Making light work of it!

Around this time of year everything in the garden starts to grow so fast you can nearly watch it moving upwards.  Everything green is surging towards the light and much of what grows fastest are things that gardeners traditionally do not want; forget me nots, goose grass, greater celandine, stinging nettles, dead nettles and alkanet are the most noticeable in my garden, but there are others as well.  My intention is to refrain from intervening with the garden unless absolutely necessary, with the aim of letting nature get on with what she does best – growing diverse and healthy plants, supporting soil life, and other above ground life such as insects, beetles, spiders, even slugs and snails to feed the birds. 

 Despite knowing all this it nevertheless takes some resolution not to follow years of habit and just start removing the aforementioned goose grass, nettles etc wholesale.  That is how I used to garden; and very laborious it was too.  I do remove some plants at this time of year, but selectively.  Yesterday I spent about quarter of an hour walking round, peering and with a pair of scissors snipping away at a greater celandine, stinging nettles, alkanet and dead nettles that were swamping the area where I am eagerly awaiting the appearance of asparagus.  .

This was the only place where it looked as though the “weeds” were potentially going to cause an imminent problem but other areas are being carefully watched.  I can remember the previous two springs feeling quite anxious that the garden would become overgrown and nothing would cope, but this did not prove to be the case.  If they have not grown too invasively beforehand when I need space for young plants or when the Jerusalem artichoke, Chinese artichoke, yams and skirret appear then I will clear aside plants that are not needed and gently lay them to rest and decompose where they grew.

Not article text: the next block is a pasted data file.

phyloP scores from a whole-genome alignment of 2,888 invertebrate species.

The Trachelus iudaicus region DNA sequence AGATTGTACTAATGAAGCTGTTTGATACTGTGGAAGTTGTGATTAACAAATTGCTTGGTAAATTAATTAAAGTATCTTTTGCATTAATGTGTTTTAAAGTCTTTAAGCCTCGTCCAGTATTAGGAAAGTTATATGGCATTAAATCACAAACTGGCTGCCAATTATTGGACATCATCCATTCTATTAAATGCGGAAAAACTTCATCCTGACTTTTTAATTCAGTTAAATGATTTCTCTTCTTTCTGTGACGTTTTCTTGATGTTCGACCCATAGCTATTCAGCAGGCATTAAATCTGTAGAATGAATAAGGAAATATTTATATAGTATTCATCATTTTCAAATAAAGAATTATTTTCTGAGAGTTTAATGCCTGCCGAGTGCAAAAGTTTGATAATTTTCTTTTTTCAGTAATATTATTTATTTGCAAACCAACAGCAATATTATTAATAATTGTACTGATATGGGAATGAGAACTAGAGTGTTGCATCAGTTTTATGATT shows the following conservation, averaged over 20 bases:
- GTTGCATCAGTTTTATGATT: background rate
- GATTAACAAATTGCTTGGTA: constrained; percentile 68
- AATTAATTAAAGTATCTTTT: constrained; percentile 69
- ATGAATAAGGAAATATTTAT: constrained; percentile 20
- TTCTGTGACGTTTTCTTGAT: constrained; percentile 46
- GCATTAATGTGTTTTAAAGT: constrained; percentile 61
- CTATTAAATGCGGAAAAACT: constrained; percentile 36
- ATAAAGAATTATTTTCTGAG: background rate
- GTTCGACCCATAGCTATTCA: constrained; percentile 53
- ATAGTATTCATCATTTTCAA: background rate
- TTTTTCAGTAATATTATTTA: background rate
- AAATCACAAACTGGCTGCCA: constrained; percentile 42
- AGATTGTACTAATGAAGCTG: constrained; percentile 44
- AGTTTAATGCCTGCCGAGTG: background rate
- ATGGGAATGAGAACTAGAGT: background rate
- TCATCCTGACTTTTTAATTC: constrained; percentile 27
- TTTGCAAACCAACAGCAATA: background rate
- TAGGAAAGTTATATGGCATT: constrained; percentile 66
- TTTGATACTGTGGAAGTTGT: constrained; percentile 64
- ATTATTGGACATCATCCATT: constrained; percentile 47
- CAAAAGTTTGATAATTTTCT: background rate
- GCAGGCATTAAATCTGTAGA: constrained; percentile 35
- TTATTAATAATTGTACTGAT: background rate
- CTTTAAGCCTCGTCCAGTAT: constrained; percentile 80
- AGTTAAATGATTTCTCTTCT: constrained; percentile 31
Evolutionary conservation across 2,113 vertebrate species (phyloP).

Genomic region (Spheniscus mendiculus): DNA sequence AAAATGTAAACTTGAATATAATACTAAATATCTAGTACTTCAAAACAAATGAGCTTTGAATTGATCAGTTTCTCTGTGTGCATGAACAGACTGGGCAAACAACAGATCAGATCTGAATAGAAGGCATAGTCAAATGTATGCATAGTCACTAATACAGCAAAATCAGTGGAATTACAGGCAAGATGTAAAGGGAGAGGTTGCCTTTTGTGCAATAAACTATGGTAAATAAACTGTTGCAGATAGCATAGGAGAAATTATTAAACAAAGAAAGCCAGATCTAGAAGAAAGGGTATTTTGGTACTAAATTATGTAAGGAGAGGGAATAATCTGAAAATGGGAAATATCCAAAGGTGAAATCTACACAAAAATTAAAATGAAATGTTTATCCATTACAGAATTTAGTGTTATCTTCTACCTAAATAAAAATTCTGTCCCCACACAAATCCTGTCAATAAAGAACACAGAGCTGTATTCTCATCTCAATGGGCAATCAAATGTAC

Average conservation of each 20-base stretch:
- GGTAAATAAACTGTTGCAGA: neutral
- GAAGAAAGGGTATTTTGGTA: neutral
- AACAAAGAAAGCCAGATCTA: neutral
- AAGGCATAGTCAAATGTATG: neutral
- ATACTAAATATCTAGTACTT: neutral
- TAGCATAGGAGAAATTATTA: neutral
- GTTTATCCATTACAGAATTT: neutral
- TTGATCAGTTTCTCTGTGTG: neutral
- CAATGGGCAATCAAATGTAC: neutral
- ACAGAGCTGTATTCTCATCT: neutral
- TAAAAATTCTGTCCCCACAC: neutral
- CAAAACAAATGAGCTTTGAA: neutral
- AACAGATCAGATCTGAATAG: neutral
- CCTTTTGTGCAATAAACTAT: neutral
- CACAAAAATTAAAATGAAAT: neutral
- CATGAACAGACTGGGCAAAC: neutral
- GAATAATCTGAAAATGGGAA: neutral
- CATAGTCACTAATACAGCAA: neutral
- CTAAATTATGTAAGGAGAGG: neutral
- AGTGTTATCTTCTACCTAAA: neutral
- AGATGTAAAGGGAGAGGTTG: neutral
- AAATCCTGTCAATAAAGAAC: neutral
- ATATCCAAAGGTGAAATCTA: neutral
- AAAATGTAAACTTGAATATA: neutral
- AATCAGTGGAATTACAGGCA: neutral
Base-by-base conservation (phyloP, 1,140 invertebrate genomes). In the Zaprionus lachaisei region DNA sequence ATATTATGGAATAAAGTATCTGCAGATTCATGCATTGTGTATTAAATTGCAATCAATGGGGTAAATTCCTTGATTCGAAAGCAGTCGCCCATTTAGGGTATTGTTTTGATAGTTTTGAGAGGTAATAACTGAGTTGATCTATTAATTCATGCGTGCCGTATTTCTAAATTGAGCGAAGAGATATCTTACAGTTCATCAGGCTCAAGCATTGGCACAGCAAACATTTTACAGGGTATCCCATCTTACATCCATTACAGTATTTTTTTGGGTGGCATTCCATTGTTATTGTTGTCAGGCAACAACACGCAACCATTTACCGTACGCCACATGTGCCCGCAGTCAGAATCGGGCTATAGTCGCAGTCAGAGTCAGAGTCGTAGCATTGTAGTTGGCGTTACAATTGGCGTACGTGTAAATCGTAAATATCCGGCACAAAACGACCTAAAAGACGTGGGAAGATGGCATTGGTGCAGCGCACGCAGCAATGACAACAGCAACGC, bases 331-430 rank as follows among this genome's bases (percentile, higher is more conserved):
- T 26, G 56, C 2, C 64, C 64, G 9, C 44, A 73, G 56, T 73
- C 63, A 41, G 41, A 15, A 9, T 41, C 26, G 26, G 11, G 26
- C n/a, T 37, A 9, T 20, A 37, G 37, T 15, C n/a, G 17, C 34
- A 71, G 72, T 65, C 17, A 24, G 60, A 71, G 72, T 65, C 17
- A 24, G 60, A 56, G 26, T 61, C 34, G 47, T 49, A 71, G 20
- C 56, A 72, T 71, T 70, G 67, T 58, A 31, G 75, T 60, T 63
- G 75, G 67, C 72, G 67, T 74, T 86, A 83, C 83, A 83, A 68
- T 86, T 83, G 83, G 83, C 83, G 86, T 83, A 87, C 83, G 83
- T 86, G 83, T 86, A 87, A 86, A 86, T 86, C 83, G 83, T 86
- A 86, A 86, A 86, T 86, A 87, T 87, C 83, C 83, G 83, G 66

To illustrate what this medley of veggies and “weeds” looks like here are two photos.  The first of the new polyculture patch created under trees last autumn (see blog of September 30 2011 which has leeks and field beans growing plus a selection of other plants.  In due course I will remove some of nettles, I do generally pull up goose grass as I go around (as it is particularly fast growing) so this will go when I am there without camera in hand, the bluebells will die back in a few weeks.  Then there will be room for more veggies. 


The second photo is of a patch of Babington leeks which are almost obscured by forget me nots and a large dandelion.  I am keeping my eye on this and will take action to remove or cut back the non food plants if they get more boisterous.


I am pretty sure that the neighbours think I am at least a bit odd, and it does take some conviction to go against the prevailing notions, not least because much of my garden is to the front of the property.   Also this approach runs counter to the thought that leaving “weeds” in place will deplete the garden of nutrients.  I am working from the opposite point of view which is that by keeping plants in the soil I am helping nature to keep life going above and below ground level.  By this means nutrients are actually being held in place (in the physical bodies of all that life and in the decomposing remnants of what was recently alive).  So far the evidence of my eyes and the harvests I am getting is that this is working, but of course time will tell if this is a correct assumption or if I am barking up the wrong tree.

Happily this approach means I have plenty of time to enjoy the garden and far less work than ever before when I grew no veggies, just tried to keep an assortment of flowering plants and shrubs happy.  Now there are flowers everywhere – today there are dandelions which look radiant in the spring sunshine, carpets of bluebells, clouds of sweet cicely, delicate bells of three cornered leek and cheery globes of wild garlic.